Blog Archives

Healthcare Worker Minimum Wage Increase Put on Hold in Los Angeles and Downey but May Soon Take Effect in Two Other California Cities

As we reported, the Los Angeles City Council approved a new healthcare worker minimum wage ordinance, increasing the minimum wage for healthcare workers at private healthcare facilities in Los Angeles to $25.00 per hour. Similarly, the Downey City Council approved its own citywide healthcare worker minimum wage ordinance. For the moment, however, both ordinances are on pause. The Los Angeles ordinance would have gone into effect on August 13, 2022, and the Downey ordinance would have become effective on August 11, 2022.

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Los Angeles Private Hospitals: A Minimum Wage Increase for Health Care Workers Will Likely Take Effect This Year

On June 29, 2022, the Los Angeles City Council (“Council”) approved an ordinance that would raise the minimum wage for people working at “covered healthcare facilities” in the city of Los Angeles (“City”) to $25 per hour.

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Protecting Health Care Trade Secrets with Non-Competes and Other Covenants

How can health care employers use non-competes and other restrictive covenants to protect trade secrets? Attorneys Erik Weibust and Katherine Rigby explore the options available to employers, in an article for Law360.

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OSHA Reopens Rulemaking Record for a Permanent Standard to Protect Health Care Workers Against COVID-19 and Considers Expanding Its Scope

On March 22, 2022, the Occupational Safety and Health Administration (OSHA) announced that it had partially reopened the comment period for its permanent standard to protect health care and health care support workers from exposure to COVID-19 in the workplace.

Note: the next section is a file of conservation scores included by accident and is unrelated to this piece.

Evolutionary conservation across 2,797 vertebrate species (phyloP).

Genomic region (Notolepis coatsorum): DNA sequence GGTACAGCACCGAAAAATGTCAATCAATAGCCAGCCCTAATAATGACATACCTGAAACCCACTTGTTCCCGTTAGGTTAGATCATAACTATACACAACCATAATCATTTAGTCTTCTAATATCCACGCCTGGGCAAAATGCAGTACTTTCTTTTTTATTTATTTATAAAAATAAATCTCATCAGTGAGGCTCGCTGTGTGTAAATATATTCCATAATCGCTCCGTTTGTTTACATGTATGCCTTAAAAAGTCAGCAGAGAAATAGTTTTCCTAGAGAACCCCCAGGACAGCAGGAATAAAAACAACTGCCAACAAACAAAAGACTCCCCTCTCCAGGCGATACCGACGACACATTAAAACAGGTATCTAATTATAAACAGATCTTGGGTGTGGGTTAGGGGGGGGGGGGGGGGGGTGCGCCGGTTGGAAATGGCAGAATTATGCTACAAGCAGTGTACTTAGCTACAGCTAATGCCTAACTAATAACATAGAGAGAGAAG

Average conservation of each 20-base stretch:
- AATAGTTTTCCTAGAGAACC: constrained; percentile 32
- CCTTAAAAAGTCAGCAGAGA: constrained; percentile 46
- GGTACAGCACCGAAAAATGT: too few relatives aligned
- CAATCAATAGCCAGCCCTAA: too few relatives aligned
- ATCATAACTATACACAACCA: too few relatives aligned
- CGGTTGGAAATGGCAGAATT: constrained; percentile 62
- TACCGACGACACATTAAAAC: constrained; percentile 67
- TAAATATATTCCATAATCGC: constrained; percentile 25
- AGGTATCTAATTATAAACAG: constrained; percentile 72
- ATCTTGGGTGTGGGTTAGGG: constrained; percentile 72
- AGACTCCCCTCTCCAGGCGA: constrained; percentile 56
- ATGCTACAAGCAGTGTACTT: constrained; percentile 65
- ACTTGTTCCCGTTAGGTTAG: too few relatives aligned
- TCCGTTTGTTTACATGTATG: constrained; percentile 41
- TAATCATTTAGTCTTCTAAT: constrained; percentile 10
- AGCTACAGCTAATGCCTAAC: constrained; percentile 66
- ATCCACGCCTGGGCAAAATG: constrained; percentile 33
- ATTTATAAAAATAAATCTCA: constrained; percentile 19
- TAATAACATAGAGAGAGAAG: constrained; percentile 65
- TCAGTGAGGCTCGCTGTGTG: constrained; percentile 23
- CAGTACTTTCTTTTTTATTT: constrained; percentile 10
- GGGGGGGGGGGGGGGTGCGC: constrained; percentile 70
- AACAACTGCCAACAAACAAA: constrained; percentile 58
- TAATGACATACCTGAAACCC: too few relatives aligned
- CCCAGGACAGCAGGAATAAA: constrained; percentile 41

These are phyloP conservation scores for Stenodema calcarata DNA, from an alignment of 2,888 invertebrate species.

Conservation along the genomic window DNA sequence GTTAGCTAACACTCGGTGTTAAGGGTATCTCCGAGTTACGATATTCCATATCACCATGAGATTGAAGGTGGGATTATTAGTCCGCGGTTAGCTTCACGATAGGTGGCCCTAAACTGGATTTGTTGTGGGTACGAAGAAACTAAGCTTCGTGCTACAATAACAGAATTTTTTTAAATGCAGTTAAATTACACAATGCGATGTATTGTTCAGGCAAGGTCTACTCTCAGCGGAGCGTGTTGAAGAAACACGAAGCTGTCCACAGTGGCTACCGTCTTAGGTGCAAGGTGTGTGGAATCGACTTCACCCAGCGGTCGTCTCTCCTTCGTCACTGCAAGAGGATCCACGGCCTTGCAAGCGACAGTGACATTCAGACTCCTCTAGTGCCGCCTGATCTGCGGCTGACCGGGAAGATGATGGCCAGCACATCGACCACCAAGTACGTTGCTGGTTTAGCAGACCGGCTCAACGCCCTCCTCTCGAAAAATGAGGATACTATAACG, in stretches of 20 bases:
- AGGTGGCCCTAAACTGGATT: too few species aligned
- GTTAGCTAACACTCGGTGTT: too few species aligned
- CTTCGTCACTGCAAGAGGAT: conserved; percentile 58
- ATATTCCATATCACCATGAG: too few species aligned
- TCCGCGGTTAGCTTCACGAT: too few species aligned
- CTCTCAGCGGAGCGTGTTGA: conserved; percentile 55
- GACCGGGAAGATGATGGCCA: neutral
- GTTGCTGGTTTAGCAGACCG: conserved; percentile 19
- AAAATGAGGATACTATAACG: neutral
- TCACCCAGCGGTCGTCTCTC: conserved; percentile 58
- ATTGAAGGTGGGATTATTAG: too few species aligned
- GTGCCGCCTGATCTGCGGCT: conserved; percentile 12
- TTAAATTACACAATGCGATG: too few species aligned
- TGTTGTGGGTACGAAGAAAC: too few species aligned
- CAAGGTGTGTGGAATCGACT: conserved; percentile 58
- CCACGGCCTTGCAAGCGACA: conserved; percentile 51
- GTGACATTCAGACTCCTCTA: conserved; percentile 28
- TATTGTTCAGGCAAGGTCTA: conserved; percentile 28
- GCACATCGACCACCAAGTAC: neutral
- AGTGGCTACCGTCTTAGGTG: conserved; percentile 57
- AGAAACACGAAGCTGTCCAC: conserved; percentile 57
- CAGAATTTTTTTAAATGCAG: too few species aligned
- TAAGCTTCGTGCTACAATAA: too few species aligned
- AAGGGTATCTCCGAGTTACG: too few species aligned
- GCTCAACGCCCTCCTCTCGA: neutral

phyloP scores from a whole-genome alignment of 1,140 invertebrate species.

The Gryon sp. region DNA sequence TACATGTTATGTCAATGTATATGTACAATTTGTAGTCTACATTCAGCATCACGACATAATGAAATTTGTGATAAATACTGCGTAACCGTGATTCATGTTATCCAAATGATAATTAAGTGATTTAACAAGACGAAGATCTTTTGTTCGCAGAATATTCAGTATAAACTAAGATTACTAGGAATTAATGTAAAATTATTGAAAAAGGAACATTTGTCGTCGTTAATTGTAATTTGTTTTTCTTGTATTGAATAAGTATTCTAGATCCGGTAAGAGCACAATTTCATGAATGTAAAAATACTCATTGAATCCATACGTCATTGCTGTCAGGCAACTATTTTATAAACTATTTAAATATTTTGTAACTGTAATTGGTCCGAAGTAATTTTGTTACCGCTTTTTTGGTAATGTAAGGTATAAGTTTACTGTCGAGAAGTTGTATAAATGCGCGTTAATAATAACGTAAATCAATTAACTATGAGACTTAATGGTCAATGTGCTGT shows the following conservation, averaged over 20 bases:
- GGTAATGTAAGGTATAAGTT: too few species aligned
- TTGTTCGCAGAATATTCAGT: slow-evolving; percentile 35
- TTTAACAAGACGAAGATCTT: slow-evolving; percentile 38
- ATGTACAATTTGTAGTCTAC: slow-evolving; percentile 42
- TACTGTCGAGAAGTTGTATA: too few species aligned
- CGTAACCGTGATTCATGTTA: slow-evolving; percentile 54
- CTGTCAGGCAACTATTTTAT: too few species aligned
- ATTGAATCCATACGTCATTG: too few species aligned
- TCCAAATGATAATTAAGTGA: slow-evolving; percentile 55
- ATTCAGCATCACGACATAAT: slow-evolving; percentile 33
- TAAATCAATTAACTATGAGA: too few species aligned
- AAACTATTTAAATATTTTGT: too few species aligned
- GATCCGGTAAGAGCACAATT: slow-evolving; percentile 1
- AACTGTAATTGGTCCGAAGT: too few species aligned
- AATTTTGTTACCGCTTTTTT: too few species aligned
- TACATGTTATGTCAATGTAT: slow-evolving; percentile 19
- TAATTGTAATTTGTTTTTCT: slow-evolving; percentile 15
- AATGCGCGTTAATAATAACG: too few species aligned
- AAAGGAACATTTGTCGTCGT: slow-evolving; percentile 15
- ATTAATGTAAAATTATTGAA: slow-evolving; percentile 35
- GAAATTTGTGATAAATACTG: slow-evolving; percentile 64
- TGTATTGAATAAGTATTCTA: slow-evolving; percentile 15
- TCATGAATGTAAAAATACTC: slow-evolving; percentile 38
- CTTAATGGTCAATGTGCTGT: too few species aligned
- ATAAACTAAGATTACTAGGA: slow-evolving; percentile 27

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Supreme Court Blocks OSHA Vax-or-Test ETS for Large Employers, Allows CMS Health Care Vax Rule

As explained in greater detail by our colleague Stuart M. Gerson, the Supreme Court of the United States handed down two major, and quickly decided, rulings on January 13, 2022. After hearing oral arguments only six days earlier, the Court issued two unsigned decisions per curiam. A 5-4 decision in Biden v. Missouri dissolved a preliminary injunction against enforcement of an interim final rule (“Rule”) promulgated by the Centers for Medicare & Medicaid Services (CMS), requiring recipients of federal Medicare and Medicaid funding to ensure that their employees are vaccinated against COVID-19.

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CMS Reverses Position and Will Begin Enforcement of Health Care Staff Vaccine Requirement

Reversing its prior position, CMS announced on December 28, 2021, that it would begin enforcement of the COVID-19 vaccine requirement, established by the interim final rule, published November 05, 2021, in 25 states and the District of Columbia[1] in a phased approach beginning January 27, 2022. With the announcement CMS issued guidance for surveyors regarding enforcement in S&C Memo QSO 22-07-ALL (“Memo”), describing how CMS will enforce the rule and how facilities that are non-compliant may avoid enforcement action if meeting certain threshold criteria during periods up to 90 days after issuance of the Memo as follows:

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Rare Hearing by the Supreme Court as to Stays in Vaccine Mandate Cases